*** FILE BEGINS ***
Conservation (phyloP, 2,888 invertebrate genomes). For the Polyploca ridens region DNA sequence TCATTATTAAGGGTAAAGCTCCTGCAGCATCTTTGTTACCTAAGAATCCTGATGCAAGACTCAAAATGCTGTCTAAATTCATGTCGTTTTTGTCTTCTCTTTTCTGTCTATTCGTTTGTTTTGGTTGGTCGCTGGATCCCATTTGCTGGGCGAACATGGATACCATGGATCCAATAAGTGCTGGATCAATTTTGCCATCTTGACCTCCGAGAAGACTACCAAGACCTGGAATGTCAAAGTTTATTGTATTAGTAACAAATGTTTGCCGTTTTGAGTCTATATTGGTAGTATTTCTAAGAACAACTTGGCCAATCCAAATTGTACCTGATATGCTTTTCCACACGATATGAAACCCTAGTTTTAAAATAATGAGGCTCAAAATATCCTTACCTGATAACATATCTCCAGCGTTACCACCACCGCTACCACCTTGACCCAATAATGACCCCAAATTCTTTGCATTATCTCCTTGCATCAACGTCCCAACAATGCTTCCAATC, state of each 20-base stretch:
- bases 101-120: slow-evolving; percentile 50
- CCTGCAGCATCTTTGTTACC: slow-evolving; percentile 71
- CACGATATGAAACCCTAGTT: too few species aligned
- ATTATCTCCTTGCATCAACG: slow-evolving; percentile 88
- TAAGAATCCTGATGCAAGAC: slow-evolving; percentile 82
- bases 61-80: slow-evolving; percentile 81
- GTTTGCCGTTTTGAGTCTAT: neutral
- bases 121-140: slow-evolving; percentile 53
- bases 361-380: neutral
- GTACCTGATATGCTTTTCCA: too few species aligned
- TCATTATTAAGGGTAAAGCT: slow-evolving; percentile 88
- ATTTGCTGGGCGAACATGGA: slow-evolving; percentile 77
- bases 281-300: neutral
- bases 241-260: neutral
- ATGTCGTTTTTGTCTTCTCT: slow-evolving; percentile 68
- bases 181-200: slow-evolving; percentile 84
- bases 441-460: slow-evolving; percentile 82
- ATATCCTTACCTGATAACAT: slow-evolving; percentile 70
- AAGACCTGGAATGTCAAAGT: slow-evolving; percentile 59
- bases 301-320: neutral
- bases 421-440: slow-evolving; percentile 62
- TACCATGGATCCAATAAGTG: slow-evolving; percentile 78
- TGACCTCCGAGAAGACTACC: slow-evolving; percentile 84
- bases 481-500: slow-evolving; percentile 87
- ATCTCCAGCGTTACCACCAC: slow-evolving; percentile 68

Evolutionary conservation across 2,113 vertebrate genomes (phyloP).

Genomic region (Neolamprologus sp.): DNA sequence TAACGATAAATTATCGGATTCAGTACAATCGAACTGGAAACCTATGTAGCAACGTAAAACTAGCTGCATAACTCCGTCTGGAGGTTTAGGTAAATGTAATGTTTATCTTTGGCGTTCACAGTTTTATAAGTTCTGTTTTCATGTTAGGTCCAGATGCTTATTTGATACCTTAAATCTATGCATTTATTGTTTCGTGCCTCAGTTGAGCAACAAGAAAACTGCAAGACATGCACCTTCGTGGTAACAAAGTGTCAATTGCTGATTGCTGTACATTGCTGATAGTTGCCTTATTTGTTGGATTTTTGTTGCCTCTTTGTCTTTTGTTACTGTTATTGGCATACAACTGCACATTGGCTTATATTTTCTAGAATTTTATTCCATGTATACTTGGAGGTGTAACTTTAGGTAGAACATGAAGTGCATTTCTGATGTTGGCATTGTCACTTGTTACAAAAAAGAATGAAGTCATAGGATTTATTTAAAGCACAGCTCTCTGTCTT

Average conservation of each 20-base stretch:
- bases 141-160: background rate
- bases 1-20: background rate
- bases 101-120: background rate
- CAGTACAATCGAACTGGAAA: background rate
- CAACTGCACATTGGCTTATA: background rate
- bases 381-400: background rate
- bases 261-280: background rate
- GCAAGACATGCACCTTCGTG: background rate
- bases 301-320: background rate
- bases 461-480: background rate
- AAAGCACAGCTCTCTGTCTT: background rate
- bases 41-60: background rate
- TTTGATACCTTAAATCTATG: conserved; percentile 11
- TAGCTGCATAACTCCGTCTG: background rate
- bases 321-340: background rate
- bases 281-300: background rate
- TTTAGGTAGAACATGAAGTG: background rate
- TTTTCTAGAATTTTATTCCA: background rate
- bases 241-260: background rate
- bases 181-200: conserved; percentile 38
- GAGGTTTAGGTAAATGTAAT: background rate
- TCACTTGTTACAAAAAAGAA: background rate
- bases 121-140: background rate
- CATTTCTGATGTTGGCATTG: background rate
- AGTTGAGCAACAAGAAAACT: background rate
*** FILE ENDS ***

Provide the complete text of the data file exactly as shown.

Conservation (phyloP, 2,888 invertebrate genomes). For the Polyploca ridens region DNA sequence TCATTATTAAGGGTAAAGCTCCTGCAGCATCTTTGTTACCTAAGAATCCTGATGCAAGACTCAAAATGCTGTCTAAATTCATGTCGTTTTTGTCTTCTCTTTTCTGTCTATTCGTTTGTTTTGGTTGGTCGCTGGATCCCATTTGCTGGGCGAACATGGATACCATGGATCCAATAAGTGCTGGATCAATTTTGCCATCTTGACCTCCGAGAAGACTACCAAGACCTGGAATGTCAAAGTTTATTGTATTAGTAACAAATGTTTGCCGTTTTGAGTCTATATTGGTAGTATTTCTAAGAACAACTTGGCCAATCCAAATTGTACCTGATATGCTTTTCCACACGATATGAAACCCTAGTTTTAAAATAATGAGGCTCAAAATATCCTTACCTGATAACATATCTCCAGCGTTACCACCACCGCTACCACCTTGACCCAATAATGACCCCAAATTCTTTGCATTATCTCCTTGCATCAACGTCCCAACAATGCTTCCAATC, state of each 20-base stretch:
- bases 101-120: slow-evolving; percentile 50
- CCTGCAGCATCTTTGTTACC: slow-evolving; percentile 71
- CACGATATGAAACCCTAGTT: too few species aligned
- ATTATCTCCTTGCATCAACG: slow-evolving; percentile 88
- TAAGAATCCTGATGCAAGAC: slow-evolving; percentile 82
- bases 61-80: slow-evolving; percentile 81
- GTTTGCCGTTTTGAGTCTAT: neutral
- bases 121-140: slow-evolving; percentile 53
- bases 361-380: neutral
- GTACCTGATATGCTTTTCCA: too few species aligned
- TCATTATTAAGGGTAAAGCT: slow-evolving; percentile 88
- ATTTGCTGGGCGAACATGGA: slow-evolving; percentile 77
- bases 281-300: neutral
- bases 241-260: neutral
- ATGTCGTTTTTGTCTTCTCT: slow-evolving; percentile 68
- bases 181-200: slow-evolving; percentile 84
- bases 441-460: slow-evolving; percentile 82
- ATATCCTTACCTGATAACAT: slow-evolving; percentile 70
- AAGACCTGGAATGTCAAAGT: slow-evolving; percentile 59
- bases 301-320: neutral
- bases 421-440: slow-evolving; percentile 62
- TACCATGGATCCAATAAGTG: slow-evolving; percentile 78
- TGACCTCCGAGAAGACTACC: slow-evolving; percentile 84
- bases 481-500: slow-evolving; percentile 87
- ATCTCCAGCGTTACCACCAC: slow-evolving; percentile 68

Evolutionary conservation across 2,113 vertebrate genomes (phyloP).

Genomic region (Neolamprologus sp.): DNA sequence TAACGATAAATTATCGGATTCAGTACAATCGAACTGGAAACCTATGTAGCAACGTAAAACTAGCTGCATAACTCCGTCTGGAGGTTTAGGTAAATGTAATGTTTATCTTTGGCGTTCACAGTTTTATAAGTTCTGTTTTCATGTTAGGTCCAGATGCTTATTTGATACCTTAAATCTATGCATTTATTGTTTCGTGCCTCAGTTGAGCAACAAGAAAACTGCAAGACATGCACCTTCGTGGTAACAAAGTGTCAATTGCTGATTGCTGTACATTGCTGATAGTTGCCTTATTTGTTGGATTTTTGTTGCCTCTTTGTCTTTTGTTACTGTTATTGGCATACAACTGCACATTGGCTTATATTTTCTAGAATTTTATTCCATGTATACTTGGAGGTGTAACTTTAGGTAGAACATGAAGTGCATTTCTGATGTTGGCATTGTCACTTGTTACAAAAAAGAATGAAGTCATAGGATTTATTTAAAGCACAGCTCTCTGTCTT

Average conservation of each 20-base stretch:
- bases 141-160: background rate
- bases 1-20: background rate
- bases 101-120: background rate
- CAGTACAATCGAACTGGAAA: background rate
- CAACTGCACATTGGCTTATA: background rate
- bases 381-400: background rate
- bases 261-280: background rate
- GCAAGACATGCACCTTCGTG: background rate
- bases 301-320: background rate
- bases 461-480: background rate
- AAAGCACAGCTCTCTGTCTT: background rate
- bases 41-60: background rate
- TTTGATACCTTAAATCTATG: conserved; percentile 11
- TAGCTGCATAACTCCGTCTG: background rate
- bases 321-340: background rate
- bases 281-300: background rate
- TTTAGGTAGAACATGAAGTG: background rate
- TTTTCTAGAATTTTATTCCA: background rate
- bases 241-260: background rate
- bases 181-200: conserved; percentile 38
- GAGGTTTAGGTAAATGTAAT: background rate
- TCACTTGTTACAAAAAAGAA: background rate
- bases 121-140: background rate
- CATTTCTGATGTTGGCATTG: background rate
- AGTTGAGCAACAAGAAAACT: background rate